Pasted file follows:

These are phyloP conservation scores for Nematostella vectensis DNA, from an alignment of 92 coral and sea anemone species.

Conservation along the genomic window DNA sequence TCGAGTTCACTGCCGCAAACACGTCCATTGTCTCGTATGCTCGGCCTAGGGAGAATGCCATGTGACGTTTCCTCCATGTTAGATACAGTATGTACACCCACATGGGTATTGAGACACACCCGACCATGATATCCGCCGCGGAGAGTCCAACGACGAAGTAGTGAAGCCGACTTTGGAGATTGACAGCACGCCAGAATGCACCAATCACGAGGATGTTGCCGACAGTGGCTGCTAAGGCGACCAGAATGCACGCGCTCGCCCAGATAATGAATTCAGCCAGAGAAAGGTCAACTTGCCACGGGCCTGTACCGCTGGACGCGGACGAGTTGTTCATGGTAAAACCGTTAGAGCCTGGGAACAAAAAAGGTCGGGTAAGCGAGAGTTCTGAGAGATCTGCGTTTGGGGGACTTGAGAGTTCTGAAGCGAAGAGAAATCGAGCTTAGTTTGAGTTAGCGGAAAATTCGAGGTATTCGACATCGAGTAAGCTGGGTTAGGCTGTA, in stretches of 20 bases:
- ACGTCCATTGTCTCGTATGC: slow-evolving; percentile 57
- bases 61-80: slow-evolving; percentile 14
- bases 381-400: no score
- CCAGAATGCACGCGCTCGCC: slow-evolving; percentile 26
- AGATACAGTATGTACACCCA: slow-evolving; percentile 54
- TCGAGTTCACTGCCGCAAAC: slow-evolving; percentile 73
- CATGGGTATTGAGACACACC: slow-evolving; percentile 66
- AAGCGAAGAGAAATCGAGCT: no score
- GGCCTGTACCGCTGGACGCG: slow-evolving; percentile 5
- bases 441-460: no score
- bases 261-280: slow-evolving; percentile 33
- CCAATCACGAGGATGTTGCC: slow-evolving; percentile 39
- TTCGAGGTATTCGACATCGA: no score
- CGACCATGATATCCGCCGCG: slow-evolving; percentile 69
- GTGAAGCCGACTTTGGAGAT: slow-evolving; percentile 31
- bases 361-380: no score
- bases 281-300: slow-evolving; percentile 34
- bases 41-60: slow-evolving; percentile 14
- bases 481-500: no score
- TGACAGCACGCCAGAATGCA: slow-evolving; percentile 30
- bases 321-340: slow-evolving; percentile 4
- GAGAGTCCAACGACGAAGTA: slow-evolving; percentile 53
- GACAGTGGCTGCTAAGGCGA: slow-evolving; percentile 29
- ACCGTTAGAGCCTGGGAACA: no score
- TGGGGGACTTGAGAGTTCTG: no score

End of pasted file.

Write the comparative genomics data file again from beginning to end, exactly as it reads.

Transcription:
These are phyloP conservation scores for Nematostella vectensis DNA, from an alignment of 92 coral and sea anemone species.

Conservation along the genomic window DNA sequence TCGAGTTCACTGCCGCAAACACGTCCATTGTCTCGTATGCTCGGCCTAGGGAGAATGCCATGTGACGTTTCCTCCATGTTAGATACAGTATGTACACCCACATGGGTATTGAGACACACCCGACCATGATATCCGCCGCGGAGAGTCCAACGACGAAGTAGTGAAGCCGACTTTGGAGATTGACAGCACGCCAGAATGCACCAATCACGAGGATGTTGCCGACAGTGGCTGCTAAGGCGACCAGAATGCACGCGCTCGCCCAGATAATGAATTCAGCCAGAGAAAGGTCAACTTGCCACGGGCCTGTACCGCTGGACGCGGACGAGTTGTTCATGGTAAAACCGTTAGAGCCTGGGAACAAAAAAGGTCGGGTAAGCGAGAGTTCTGAGAGATCTGCGTTTGGGGGACTTGAGAGTTCTGAAGCGAAGAGAAATCGAGCTTAGTTTGAGTTAGCGGAAAATTCGAGGTATTCGACATCGAGTAAGCTGGGTTAGGCTGTA, in stretches of 20 bases:
- ACGTCCATTGTCTCGTATGC: slow-evolving; percentile 57
- bases 61-80: slow-evolving; percentile 14
- bases 381-400: no score
- CCAGAATGCACGCGCTCGCC: slow-evolving; percentile 26
- AGATACAGTATGTACACCCA: slow-evolving; percentile 54
- TCGAGTTCACTGCCGCAAAC: slow-evolving; percentile 73
- CATGGGTATTGAGACACACC: slow-evolving; percentile 66
- AAGCGAAGAGAAATCGAGCT: no score
- GGCCTGTACCGCTGGACGCG: slow-evolving; percentile 5
- bases 441-460: no score
- bases 261-280: slow-evolving; percentile 33
- CCAATCACGAGGATGTTGCC: slow-evolving; percentile 39
- TTCGAGGTATTCGACATCGA: no score
- CGACCATGATATCCGCCGCG: slow-evolving; percentile 69
- GTGAAGCCGACTTTGGAGAT: slow-evolving; percentile 31
- bases 361-380: no score
- bases 281-300: slow-evolving; percentile 34
- bases 41-60: slow-evolving; percentile 14
- bases 481-500: no score
- TGACAGCACGCCAGAATGCA: slow-evolving; percentile 30
- bases 321-340: slow-evolving; percentile 4
- GAGAGTCCAACGACGAAGTA: slow-evolving; percentile 53
- GACAGTGGCTGCTAAGGCGA: slow-evolving; percentile 29
- ACCGTTAGAGCCTGGGAACA: no score
- TGGGGGACTTGAGAGTTCTG: no score